`In my youth,' Father William replied to his son,
`I feared it might injure the brain;
But, now that I'm perfectly sure I have none,
Why, I do it again and again.'
`You are old,' said the youth, `as I mentioned before,
And have grown most uncommonly fat;
Yet you turned a back-somersault in at the door--
Pray, what is the reason of that?'
`In my youth,' said the sage, as he shook his grey locks,
`I kept all my limbs very supple
By the use of this ointment--one shilling the box--
Allow me to sell you a couple?'
`You are old,' said the youth, `and your jaws are too weak
For anything tougher than suet;
Yet you finished the goose, with the bones and the beak--
Pray how did you manage to do it?'
`In my youth,' said his father, `I took to the law,
And argued each case with my wife;
And the muscular strength, which it gave to my jaw,
Has lasted the rest of my life.'
`You are old,' said the youth, `one would hardly suppose
That your eye was as steady as ever;
Yet you balanced an eel on the end of your nose--
What made you so awfully clever?'
`I have answered three questions, and that is enough,'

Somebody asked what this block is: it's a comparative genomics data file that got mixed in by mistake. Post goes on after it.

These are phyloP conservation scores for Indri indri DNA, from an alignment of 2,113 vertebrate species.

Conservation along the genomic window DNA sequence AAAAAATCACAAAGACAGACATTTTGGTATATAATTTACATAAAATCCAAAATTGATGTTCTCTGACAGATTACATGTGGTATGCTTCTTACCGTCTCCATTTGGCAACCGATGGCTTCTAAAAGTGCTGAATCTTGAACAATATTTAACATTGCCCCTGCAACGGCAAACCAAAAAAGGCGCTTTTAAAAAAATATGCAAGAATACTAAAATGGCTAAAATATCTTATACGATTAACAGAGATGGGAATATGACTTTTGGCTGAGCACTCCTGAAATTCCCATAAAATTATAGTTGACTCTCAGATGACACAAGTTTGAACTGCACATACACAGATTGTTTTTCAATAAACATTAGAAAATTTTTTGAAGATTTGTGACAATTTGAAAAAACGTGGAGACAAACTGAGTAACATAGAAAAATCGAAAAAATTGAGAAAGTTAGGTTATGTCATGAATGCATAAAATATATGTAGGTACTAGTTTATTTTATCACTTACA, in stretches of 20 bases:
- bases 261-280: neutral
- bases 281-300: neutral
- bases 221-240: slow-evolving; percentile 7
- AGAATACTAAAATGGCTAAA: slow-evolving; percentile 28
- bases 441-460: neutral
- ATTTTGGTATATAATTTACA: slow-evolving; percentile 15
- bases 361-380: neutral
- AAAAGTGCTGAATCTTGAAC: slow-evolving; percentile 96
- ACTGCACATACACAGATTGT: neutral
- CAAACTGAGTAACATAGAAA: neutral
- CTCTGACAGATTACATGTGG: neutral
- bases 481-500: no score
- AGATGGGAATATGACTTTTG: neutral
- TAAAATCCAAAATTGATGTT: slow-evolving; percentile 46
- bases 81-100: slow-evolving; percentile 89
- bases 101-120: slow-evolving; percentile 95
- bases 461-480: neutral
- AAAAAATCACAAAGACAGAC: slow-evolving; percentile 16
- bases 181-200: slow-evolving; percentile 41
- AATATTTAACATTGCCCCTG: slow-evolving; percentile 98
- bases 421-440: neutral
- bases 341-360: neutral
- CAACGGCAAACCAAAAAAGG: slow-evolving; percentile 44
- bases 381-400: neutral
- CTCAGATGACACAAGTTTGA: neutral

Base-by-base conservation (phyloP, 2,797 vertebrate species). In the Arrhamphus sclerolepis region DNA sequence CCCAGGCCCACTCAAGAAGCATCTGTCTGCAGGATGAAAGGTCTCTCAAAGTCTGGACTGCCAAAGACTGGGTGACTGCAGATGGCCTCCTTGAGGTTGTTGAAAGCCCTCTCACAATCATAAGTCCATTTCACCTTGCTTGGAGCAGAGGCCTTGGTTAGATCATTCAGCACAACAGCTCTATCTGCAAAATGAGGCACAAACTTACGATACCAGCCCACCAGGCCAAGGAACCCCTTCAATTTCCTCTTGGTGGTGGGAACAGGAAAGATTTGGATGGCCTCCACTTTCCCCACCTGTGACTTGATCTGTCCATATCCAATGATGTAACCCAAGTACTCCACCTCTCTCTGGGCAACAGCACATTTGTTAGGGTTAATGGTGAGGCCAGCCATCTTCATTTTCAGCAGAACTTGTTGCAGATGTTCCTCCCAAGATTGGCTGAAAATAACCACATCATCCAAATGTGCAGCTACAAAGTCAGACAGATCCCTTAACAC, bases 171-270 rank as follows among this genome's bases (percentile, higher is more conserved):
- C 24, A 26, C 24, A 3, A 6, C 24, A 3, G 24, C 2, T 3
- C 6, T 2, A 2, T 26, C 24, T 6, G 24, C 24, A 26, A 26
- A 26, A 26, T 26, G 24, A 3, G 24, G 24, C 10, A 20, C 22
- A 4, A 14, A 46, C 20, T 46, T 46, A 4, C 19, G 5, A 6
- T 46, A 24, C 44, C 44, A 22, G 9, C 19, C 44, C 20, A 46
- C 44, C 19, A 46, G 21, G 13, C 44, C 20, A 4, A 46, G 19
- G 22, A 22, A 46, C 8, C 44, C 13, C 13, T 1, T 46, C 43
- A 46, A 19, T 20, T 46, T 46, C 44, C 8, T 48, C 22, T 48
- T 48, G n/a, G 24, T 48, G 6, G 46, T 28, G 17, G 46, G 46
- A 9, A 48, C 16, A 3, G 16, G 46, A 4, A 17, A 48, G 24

Said his father; `don't give yourself airs!
Do you think I can listen all day to such stuff?
Be off, or I'll kick you down stairs!'
`That is not said right,' said the Caterpillar.
`Not QUITE right, I'm afraid,' said Alice, timidly; `some of the words have got
`It is wrong from beginning to end,' said the Caterpillar decidedly, and there
was silence for some minutes.
The Caterpillar was the first to speak.
`What size do you want to be?' it asked.
`Oh, I'm not particular as to size,' Alice hastily replied; `only one doesn't
like changing so often, you know.'
`I DON'T know,' said the Caterpillar.
Alice said nothing: she had never been so much contradicted in her life before,
and she felt that she was losing her temper.
`Are you content now?' said the Caterpillar.
`Well, I should like to be a LITTLE larger, sir, if you wouldn't mind,' said
Alice: `three inches is such a wretched height to be.'
`It is a very good height indeed!' said the Caterpillar angrily, rearing itself
upright as it spoke (it was exactly three inches high).
`But I'm not used to it!' pleaded poor Alice in a piteous tone. And she thought